The Starbucks Union Efforts Just Passed A Major Milestone

If you've been following the massive union campaign over at Starbucks, you might forget that the highly publicized national drive hasn't been in the news for as long as it might seem. Workers' push for unionization at the coffee giant took off in December 2021 following an outcry from workers at a Buffalo outpost, whose demands included better training programs and expanded benefits (via The New York Times). When word caught on at other locations across the country, Starbucks workers felt empowered to rally for similar demands from their own managers, resulting in one of the biggest labor movements in recent years, and with a huge support network — including the National Labor Relations Board, which sued Starbucks in April for alleged retaliation against union organizers — to boot. 

What's more, the union drive at Starbucks may have inspired similar campaigns at corporations like Trader Joe's, whose second location voted to unionize just last month, and whose Hadley, Massachusetts location kicks off its official union election today, July 27 (via Twitter). Only time will tell if TJ's workers will gain the same traction as those at Starbucks, whose union efforts just reached a major milestone this week.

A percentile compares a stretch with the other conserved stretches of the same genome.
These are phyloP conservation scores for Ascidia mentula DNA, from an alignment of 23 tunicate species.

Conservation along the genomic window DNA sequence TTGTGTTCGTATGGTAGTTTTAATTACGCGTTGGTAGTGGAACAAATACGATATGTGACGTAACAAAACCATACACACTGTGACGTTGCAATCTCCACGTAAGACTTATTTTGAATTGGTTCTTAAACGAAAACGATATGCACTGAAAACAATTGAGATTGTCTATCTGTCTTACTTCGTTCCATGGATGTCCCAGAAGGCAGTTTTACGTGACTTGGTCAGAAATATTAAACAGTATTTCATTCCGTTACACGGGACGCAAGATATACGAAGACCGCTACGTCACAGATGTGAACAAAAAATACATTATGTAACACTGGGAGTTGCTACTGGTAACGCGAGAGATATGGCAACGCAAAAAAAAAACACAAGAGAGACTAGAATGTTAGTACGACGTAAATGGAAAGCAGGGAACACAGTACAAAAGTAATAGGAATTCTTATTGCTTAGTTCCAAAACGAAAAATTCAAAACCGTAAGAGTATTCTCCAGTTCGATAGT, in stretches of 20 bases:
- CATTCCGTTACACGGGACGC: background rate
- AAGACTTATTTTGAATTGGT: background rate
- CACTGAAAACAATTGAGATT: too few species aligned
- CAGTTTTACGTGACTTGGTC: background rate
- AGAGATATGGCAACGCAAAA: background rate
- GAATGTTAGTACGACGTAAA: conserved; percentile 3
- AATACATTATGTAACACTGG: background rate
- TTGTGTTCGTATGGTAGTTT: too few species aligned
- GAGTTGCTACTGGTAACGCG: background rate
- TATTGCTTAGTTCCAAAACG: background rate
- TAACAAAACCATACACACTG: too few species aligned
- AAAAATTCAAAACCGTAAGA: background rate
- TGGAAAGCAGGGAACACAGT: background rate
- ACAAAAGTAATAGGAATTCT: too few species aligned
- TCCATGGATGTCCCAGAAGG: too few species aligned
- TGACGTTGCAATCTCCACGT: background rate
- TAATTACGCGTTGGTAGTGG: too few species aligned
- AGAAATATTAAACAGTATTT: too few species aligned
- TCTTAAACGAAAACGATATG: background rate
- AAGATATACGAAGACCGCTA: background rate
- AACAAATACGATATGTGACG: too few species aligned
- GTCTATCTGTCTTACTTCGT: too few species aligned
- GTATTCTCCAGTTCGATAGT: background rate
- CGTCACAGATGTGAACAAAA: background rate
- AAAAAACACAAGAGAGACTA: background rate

Starbucks has surpassed 200 pro-union stores

Oh, how time flies — it seems like only yesterday that union attempts at Starbucks expanded to 19 states. On July 22, the campaign hit an even more impressive milestone by reaching 200 pro-union stores, Nation's Restaurant News reports. That number came courtesy of workers in Cleveland, who voted 11-9 to join Starbucks Workers United, per the National Labor Relations Board. On July 26, workers in Long Island, New York took things up to 201 by voting "yes" to unionize. 

Despite these successes, corporate leaders at Starbucks still oppose its workers' organizing efforts. A Starbucks Workers United representative told Nation's Restaurant News that, "in addition to firings," Starbucks is "also trying to make life in the stores increasingly difficult for workers" by opening stores earlier, requiring workers to come in before sunrise, or by closing stores altogether and denying workers a paycheck. CNBC reports that, as of May, Starbucks was facing more than 200 violations of the National Labor Relations Act.